A combination of garlic supplements and vitamin C brought blood pressure back to normal levels in people with mildly elevated levels, says a pilot study.
"Combinations of garlic and vitamin C are an effective alternative in the control of marginally high blood pressure," wrote authors Adam Mousa and Shaker Mousa in the journal Nutrition Research (Elsevier).
"Garlic ingredients or garlic extract alone increased endothelial cell NO production, an effect that was shown to be enhanced by the combination with antioxidant vitamins," they said.
The study adds to a large body of science indicating cardiovascular benefits for garlic, with consumer awareness of potential health benefits already high. This has benefited the supplements industry, particularly since consumers seek the benefits of garlic without the odours that accompany the fresh bulb.
How the study was done
Mousa and Mousa recruited six subjects with marginally elevated blood pressure (140/90mmHg) and assigned them to take placebo for 10 days; followed by one-week washout, then vitamin C (2000mg) for 10 days, a further week of wash-out period, then garlic tablets (650mg of bulb powder) for 10 days. Finally, after the last washout, garlic and vitamin C were given together for 10 days.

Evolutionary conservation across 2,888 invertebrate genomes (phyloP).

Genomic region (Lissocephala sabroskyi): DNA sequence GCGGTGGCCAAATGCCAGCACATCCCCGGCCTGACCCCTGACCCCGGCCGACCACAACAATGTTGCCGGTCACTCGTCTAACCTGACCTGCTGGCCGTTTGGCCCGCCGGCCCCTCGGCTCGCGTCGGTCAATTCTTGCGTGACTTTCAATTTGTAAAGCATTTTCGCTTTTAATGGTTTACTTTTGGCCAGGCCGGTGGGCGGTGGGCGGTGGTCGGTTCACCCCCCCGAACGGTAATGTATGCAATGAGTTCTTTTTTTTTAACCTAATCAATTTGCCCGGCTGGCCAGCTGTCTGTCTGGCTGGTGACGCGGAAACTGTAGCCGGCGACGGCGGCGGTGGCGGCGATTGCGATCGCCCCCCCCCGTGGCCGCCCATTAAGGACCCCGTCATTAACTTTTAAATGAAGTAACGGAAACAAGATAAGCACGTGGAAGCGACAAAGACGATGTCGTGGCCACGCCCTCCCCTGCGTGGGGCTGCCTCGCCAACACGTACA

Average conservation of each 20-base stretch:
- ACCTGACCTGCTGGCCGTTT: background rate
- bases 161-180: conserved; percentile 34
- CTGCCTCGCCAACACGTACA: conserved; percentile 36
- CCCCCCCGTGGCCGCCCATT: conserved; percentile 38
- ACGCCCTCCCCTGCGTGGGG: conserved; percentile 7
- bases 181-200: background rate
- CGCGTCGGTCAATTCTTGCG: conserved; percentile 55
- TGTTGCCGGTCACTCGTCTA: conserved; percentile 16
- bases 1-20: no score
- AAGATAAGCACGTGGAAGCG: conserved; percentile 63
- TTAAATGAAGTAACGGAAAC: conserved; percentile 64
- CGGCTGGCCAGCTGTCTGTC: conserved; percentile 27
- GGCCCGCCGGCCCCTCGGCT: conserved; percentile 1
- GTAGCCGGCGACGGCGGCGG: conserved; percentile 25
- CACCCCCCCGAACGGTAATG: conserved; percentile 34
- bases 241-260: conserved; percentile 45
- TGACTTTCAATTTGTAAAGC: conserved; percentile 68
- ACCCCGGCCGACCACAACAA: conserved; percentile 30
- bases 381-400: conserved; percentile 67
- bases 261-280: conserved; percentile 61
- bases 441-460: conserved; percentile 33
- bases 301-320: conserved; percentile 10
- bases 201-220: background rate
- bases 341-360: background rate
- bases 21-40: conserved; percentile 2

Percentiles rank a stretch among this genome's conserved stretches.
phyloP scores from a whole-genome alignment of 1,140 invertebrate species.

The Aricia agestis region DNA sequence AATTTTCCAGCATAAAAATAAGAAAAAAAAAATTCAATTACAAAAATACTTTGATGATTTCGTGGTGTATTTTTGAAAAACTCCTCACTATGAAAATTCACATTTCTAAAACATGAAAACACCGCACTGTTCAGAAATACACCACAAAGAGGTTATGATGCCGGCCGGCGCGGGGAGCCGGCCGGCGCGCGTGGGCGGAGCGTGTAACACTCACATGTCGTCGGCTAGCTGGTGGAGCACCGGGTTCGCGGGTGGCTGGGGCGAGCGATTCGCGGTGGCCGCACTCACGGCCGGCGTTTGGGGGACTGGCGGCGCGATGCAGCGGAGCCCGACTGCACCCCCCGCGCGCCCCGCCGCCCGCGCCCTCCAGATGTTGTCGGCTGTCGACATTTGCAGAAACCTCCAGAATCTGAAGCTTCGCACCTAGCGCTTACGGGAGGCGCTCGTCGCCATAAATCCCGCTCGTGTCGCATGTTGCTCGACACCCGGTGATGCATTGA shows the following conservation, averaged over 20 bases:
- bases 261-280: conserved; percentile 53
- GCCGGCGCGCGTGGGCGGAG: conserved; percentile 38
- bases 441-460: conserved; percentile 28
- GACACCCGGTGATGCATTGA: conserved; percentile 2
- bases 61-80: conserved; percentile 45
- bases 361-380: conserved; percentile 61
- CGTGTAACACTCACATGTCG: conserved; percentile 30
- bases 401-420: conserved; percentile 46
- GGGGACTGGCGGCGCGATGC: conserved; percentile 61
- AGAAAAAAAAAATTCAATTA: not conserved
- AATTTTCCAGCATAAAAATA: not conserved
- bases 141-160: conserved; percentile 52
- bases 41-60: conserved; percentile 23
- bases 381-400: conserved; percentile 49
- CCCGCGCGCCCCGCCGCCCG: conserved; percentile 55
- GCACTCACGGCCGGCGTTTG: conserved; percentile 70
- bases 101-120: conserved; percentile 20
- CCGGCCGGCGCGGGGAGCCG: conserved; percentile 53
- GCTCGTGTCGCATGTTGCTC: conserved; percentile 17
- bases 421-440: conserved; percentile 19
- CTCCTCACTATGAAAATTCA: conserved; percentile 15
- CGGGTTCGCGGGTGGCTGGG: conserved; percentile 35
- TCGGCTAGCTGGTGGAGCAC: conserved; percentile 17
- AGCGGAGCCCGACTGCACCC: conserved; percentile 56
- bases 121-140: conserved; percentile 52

They report that the daily vitamin C alone did not have any effect on blood pressure, while garlic alone resulted in a significant decrease in systolic but not diastolic blood pressure. When the supplements were given together, mean systolic and diastolic blood pressures reduced to reference values of 110-120 and 75-80mmHg, respectively. Blood pressure increased when the combined supplement was stopped.
The mechanism behind the apparent effects was proposed to be due to effects of garlic on the production of nitric oxide (NO) in endothelium cells (cells that line the walls of blood vessels). NO is a molecule used by the endothelium to signal surrounding muscle to relax, thereby dilating the blood vessels and increasing blood flow.
Indeed, measurements of NO levels after garlic administration showed a two-fold increase, relative to placebo, while administration of both garlic and vitamin C resulted in a three-fold increase, relative to the control.
"The effects of garlic and its combination with antioxidants on blood pressure might be explained on the basis of the cellular effects on NO production," wrote the researchers.
More research needed
Further studies are needed to confirm these results, with larger study populations and longer intervention periods necessary.
A recent trial, published in the Archives of Internal Medicine, reported that garlic, both raw and from supplements, had no effect on the cholesterol levels of 192 adults with slightly elevated cholesterol levels (hypercholesterolaemia).
Garlic claims crushed